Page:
Redefining the Library

Something I’ve been chewing on for a few days is this article in the metro. Council members of the new Halifax library (which I unfortunately have yet to visit, blame my poor priorities) have been tossing around the idea that the word ‘library’ doesn’t quite sum up all it is that goes on in the facility. Having worked in a public library for three years, I agree. The general populace of non-library-visiting people have no idea what goes on there and the services they offer. Books are just a single facet of a complex organization.

However, the dangers of losing the title ‘library’ are significant. At the core of it, I think you don’t want to lose what started everything: the books. Phasing them out would simply create a community centre. A valuable resource to be sure, but not a library in its own right. As a classicist I may be a little biased at retaining old traditions, but only when they are still useful and relevant (additionally, my friend and colleague is doing her thesis on ancient libraries, so it’s on the mind a lot).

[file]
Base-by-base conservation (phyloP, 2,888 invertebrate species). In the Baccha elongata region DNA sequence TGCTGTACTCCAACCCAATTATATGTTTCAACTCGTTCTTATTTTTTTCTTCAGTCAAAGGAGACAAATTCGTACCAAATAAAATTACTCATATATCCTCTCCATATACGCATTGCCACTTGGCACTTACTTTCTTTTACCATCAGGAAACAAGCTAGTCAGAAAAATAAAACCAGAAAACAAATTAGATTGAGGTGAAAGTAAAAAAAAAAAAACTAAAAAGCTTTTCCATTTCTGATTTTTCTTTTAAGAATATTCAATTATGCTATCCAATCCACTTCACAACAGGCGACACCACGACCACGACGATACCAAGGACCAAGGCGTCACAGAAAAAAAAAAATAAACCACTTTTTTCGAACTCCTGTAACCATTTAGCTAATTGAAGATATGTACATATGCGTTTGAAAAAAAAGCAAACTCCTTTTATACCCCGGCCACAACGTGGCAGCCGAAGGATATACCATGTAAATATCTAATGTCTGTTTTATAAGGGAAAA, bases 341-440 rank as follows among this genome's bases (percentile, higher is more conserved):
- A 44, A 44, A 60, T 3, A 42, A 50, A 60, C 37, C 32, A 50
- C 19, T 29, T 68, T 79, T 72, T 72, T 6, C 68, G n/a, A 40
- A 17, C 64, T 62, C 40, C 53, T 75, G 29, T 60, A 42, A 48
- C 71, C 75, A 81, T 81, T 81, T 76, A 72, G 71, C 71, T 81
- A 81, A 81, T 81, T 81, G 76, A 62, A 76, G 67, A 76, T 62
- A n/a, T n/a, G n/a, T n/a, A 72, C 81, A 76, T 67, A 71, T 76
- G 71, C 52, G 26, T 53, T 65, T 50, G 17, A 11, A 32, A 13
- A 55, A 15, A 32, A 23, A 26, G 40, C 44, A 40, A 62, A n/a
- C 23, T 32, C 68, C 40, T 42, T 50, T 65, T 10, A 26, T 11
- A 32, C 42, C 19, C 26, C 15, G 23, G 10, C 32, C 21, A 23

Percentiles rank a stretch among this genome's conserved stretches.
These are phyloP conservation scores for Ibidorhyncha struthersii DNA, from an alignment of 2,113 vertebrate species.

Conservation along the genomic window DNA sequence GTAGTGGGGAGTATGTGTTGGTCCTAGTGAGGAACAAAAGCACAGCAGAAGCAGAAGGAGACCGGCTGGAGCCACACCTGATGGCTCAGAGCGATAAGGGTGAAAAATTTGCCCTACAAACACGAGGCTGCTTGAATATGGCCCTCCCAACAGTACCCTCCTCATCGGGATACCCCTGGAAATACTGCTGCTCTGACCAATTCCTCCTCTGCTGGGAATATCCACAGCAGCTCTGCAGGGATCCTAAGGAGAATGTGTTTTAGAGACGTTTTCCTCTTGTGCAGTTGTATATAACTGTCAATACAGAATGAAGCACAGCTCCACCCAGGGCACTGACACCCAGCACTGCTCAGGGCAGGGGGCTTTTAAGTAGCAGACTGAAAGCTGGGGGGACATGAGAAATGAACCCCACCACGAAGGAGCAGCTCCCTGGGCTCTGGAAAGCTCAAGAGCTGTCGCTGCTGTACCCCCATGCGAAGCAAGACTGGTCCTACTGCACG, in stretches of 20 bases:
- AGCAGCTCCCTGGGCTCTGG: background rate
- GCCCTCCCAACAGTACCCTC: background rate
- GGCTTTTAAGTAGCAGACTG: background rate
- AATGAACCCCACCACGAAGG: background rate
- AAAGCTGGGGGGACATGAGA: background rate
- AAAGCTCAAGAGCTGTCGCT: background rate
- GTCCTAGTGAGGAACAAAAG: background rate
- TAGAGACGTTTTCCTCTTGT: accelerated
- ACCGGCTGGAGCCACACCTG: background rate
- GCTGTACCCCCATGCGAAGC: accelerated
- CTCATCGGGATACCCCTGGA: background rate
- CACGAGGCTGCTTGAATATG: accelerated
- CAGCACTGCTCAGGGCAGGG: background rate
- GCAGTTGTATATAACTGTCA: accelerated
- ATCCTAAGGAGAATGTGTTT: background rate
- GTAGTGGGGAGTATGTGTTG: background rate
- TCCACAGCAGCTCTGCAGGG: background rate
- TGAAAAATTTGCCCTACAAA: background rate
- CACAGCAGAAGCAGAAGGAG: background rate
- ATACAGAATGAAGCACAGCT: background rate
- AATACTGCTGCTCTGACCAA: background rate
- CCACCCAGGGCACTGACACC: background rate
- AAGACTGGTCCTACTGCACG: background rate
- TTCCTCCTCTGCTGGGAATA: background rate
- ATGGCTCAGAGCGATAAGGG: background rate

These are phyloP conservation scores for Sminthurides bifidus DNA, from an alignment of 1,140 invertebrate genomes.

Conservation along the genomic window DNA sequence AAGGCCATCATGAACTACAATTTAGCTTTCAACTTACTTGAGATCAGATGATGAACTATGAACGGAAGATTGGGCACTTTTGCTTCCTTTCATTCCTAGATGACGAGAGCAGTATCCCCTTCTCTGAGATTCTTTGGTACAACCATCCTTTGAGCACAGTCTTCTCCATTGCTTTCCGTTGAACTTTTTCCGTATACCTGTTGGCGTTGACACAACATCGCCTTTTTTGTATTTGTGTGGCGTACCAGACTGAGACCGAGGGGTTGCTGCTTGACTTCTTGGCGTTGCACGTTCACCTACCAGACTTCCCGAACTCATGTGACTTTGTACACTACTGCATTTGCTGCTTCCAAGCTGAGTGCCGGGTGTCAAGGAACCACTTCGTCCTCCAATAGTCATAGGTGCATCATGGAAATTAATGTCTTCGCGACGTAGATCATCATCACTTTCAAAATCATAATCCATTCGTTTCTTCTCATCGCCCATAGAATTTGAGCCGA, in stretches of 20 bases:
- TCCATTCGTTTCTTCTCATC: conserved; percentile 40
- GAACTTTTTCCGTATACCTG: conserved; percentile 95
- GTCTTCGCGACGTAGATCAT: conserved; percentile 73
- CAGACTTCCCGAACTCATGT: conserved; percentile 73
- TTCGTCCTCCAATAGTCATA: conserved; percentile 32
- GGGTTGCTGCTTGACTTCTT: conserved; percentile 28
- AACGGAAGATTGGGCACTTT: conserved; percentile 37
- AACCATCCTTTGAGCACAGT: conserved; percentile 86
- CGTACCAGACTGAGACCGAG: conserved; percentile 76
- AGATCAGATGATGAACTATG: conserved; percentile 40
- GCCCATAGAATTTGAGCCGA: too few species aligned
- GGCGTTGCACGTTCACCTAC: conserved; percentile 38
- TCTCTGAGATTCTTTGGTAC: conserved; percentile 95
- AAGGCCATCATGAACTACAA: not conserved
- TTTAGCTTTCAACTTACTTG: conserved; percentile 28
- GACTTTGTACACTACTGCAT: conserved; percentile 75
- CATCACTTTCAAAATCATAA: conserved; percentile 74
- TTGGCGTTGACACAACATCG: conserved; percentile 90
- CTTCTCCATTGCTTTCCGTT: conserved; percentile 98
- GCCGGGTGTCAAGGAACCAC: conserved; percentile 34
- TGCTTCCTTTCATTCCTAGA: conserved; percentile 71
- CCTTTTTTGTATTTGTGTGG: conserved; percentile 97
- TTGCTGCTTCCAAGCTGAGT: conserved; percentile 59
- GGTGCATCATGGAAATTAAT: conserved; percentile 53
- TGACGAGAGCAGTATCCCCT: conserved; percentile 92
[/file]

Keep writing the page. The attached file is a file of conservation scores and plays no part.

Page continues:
So what new name could fill the gap, if ‘library’ wasn’t used? Is there a term that can connote the same range of things? I think that we should simply accept that words, as they are wont to do, change definition over time. A library is not simply a place for books. It is a place of community engagement, display, interaction, and interpretation. Anyone who is not aware of this definition should be made aware. In fact, why not a larger campaign redefining ‘library’? Inform the public what it means in a modern context. If we change what visitors/consumers/whatever term you’d like think of when they hear the word, we can facilitate a great change in the way the community interacts with a place branding itself as such.


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